Asked to pick a favorite, Witham scans her case with evident worry, like a proud kindergarten teacher more afraid of who will get passed over than who will be picked. (Ask Jim Surdyk to pick a favorite and you get the judicious on-the-one-hand-ing that has inspired the Surdyk clan to stock more than 11,000 different beverages in the liquor store. He would admit that his 12-year-old triplets really like the French triple-cream soft cheeses.) When Witham finally settles on something, it's an American treat that didn't exist even 10 years ago: an aged goat cheese from Coach Farm flecked with green peppercorns ($14.99 per pound). It comes in a fuzzy-jacketed polyhedron about the size of a loaf of sandwich bread, and it's a cheese full of the sprightliness of goat's milk, with a fresh, chalky, creamy texture and a spray of springy pepper. Envision some alchemic halfway point between watercress and a cloud.
When someone behind the counter reverently slices off a piece of this precious cheese for you, they nearly always mention that it's made by the same Coach family that built, and then sold, the famous leather goods company. Such an exchange provides a good example of what a swell place Surdyk's Cheese Shop is; staffers can nearly always offer suggestions to help you put together the cheese array of your dreams (or the best choice for a specific beverage), and they generously offer tastes of nearly all the cheeses in the case, beyond the moment when you think they'd lose patience. Once you've picked what you want, the Surdyk's computer prints out a nifty label that tells you what you've got and what it goes best with, so you can carry your cheese into the liquor store and conduct your own cheese class. (Sex ed for married people?) In response to this sort of treatment, several cheese-tasting groups have sprung up, getting together and sampling five or six cheeses and an accompanying wine. I imagine it's like a book group but with less advance preparation.
Witham and Surdyk say the secret of their success with the staff was stocking the break room with cheese literature, encouraging employees to taste things they haven't tried, and hiring from the eager nearby population of University of Minnesota students. "I used to think I didn't like blue cheese before I got here," affirms Amy Ketterling, a U of M theater major who's been working at Surdyk's for about a year. "But now I can eat Roquefort with the best of them."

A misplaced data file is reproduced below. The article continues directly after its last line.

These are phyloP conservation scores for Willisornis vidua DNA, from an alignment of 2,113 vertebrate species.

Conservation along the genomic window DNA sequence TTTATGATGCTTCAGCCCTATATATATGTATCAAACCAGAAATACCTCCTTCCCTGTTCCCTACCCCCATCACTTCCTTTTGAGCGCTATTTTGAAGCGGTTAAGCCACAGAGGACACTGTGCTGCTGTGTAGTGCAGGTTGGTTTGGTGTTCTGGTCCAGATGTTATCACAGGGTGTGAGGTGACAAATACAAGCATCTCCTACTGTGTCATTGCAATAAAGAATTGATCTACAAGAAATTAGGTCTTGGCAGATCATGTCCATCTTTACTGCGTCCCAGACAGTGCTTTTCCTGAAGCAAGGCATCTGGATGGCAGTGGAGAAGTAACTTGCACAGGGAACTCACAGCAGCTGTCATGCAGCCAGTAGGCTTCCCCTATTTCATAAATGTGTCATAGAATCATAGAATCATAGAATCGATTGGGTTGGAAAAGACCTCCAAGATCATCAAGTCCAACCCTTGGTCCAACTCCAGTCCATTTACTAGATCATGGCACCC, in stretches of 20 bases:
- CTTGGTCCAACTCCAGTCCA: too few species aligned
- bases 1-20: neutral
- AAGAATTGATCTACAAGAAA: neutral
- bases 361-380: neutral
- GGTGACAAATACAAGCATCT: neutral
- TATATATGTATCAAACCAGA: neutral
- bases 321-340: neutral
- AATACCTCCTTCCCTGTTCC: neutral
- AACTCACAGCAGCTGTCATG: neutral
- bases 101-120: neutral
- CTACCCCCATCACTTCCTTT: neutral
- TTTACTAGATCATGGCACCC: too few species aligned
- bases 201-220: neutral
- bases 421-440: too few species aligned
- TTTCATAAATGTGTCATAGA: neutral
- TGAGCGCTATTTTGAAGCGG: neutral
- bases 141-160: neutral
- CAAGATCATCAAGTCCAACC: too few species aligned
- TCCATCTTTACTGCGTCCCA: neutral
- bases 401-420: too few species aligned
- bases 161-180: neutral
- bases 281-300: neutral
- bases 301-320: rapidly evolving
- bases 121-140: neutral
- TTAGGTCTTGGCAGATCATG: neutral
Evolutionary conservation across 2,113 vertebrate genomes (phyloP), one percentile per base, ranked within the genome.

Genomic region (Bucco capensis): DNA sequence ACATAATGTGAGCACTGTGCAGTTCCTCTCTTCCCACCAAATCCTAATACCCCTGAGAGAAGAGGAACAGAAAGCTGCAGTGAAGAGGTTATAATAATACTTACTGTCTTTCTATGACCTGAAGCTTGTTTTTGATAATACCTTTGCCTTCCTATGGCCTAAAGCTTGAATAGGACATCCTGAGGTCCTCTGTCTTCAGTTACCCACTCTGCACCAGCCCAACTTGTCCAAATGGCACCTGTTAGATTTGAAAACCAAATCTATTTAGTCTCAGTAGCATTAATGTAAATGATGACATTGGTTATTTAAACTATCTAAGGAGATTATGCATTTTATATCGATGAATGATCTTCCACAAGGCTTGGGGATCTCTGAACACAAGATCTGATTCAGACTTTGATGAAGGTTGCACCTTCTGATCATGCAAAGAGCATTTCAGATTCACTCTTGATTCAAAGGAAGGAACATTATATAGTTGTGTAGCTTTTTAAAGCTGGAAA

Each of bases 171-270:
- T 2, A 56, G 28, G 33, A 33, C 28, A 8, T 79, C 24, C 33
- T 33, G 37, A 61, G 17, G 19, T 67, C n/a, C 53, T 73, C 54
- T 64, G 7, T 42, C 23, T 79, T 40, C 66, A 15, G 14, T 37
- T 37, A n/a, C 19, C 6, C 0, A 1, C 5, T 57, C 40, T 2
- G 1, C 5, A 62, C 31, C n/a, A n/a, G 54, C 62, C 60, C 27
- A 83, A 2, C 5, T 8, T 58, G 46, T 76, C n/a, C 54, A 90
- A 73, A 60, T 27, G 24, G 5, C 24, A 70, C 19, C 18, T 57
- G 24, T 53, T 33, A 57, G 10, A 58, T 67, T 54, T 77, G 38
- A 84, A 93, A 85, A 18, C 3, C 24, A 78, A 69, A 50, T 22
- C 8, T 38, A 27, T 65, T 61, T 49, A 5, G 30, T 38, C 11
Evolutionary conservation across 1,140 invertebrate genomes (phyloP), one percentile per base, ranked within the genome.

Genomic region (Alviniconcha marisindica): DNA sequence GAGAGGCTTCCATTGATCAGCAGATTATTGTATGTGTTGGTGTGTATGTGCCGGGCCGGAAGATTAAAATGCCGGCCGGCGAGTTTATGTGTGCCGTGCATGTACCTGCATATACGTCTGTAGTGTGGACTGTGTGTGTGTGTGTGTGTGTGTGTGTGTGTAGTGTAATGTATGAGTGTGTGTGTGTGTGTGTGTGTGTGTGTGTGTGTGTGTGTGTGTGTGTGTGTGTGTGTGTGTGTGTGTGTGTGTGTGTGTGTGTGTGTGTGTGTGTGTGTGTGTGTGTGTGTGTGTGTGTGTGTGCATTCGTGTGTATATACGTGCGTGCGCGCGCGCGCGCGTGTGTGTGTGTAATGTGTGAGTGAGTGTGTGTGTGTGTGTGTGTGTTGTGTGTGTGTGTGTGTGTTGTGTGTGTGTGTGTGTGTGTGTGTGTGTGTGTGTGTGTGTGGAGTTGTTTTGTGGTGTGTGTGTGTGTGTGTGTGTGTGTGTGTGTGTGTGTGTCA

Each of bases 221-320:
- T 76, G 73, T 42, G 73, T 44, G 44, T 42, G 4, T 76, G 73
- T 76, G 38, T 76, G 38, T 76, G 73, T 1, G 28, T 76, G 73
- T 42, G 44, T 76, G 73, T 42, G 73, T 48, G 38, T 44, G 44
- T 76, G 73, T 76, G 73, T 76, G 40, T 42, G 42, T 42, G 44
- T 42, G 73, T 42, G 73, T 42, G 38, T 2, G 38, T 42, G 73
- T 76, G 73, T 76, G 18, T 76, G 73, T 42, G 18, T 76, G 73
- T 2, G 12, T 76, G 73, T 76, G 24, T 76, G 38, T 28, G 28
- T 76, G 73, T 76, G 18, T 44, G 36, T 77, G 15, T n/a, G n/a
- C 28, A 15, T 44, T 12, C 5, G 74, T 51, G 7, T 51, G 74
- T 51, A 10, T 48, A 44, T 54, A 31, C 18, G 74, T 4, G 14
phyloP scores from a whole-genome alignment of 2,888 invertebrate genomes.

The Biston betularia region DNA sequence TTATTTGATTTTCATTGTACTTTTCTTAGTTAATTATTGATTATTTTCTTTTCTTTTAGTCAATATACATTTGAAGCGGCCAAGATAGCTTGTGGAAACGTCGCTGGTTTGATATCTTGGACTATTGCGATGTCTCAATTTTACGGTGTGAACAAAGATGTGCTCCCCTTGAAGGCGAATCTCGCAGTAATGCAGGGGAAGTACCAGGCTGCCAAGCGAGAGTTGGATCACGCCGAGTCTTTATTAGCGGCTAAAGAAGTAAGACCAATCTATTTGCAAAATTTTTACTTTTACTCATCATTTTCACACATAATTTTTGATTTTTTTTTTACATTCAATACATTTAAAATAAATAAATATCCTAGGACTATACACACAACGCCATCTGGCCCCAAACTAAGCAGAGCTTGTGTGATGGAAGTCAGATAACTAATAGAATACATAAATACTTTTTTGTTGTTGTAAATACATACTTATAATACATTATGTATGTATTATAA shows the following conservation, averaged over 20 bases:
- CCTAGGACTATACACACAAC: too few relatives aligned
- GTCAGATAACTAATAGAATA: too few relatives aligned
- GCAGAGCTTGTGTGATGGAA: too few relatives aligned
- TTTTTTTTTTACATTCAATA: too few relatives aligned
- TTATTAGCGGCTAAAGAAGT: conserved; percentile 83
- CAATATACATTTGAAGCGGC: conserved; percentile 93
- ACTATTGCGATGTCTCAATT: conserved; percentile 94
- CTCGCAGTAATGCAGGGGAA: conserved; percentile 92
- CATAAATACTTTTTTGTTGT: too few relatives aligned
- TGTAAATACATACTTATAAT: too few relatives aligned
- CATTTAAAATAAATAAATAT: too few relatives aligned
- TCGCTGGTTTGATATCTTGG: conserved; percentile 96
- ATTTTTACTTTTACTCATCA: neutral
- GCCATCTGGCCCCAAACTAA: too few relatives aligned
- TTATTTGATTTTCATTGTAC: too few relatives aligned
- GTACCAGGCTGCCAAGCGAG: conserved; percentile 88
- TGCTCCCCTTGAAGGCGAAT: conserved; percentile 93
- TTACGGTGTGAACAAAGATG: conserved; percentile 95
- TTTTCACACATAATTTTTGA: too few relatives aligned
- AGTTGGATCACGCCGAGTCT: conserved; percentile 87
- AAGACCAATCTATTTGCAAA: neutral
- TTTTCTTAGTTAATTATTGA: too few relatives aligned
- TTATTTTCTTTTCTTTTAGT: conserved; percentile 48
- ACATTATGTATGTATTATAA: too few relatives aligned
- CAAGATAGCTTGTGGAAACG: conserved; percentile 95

But eating Roquefort has a bad rap these days. Doesn't it? Svelte dancer Susan Scalf, an Antioch grad who's worked at Surdyk's cheese shop for six years to supplement her income as a dancer with the Minnesota Dance Alliance, Concrete Farm, and several other local troupes, scoffs at the very notion. "Cheese is protein, calcium, and people need some fat in their diet to survive anyway," she says. "I'd rather eat an eighth of a pound of Montbriac than a half-pound of nonfat mozzarella, because I love it. I love it! The combination of the mustiness, the gaminess--with a piece of good bread you feel full all day. So what if you eat a couple of grams of fat?" (Susan's favorite, Montbriac, a tangy, soft, ripened cheese with a hint of blue injected into it through its ash-rubbed gray rind, costs $14.99 per pound.)
I agree with Susan. What's a couple of grams of fat when it's wed to so much pleasure? The average American eats 30 pounds of cheese a year. That could work out to 240 portions of joy in eighth-of-a-pound slices. Parceled out daily, that would be eight solid months in which one could indulge in a private, quiet oasis of bliss for half an hour--or just the quantity of extramarital abandon to keep the happily married happily married.
Surdyk's offers a series of wine education classes in which pairings with cheese will be featured. Each class, which starts at 6:30 p.m. and runs for about two hours, costs $25. Call 379-3232 for reservations or further information.
Are the moves of this town's French chefs making you dizzy? Here's a quick roundup: Inventive Patrick Atanalian has left the New French Café for the Vintage in St. Paul, where he's revamped the menu to include dishes like halibut in a ginger-grenadine emulsion with catnip cornichon pineapple salsa. At the New French Café, Thom Lowe, after a long stretch as chef at the now-defunct New French Bistrot, is back at the prestigious Café location.
Also, onetime Bistrot chef Alexander Dixon has opened his own place, the Zander Café (525 Selby Ave., St. Paul), featuring dishes like grilled chicken with a green-olive tapenade and taleggio cheese. Perhaps most remarkably, café un deux trois has recently welcomed Vincent Francoual (a native of southwestern France) a chef with a dazzling background: Since 1993 he has worked in New York, first as chef de partie at Lespinasse, and then as sous chef at Le Bernardin. un deux trois says Francoual will be reworking the bistro menu this fall, and seafood lovers can expect wonders. To get a sense of Francoual's direction, consider that he celebrated Bastille Day a few weeks ago with an appetizer of moules à la Mouclade--steamed mussels in a light lemon curry broth.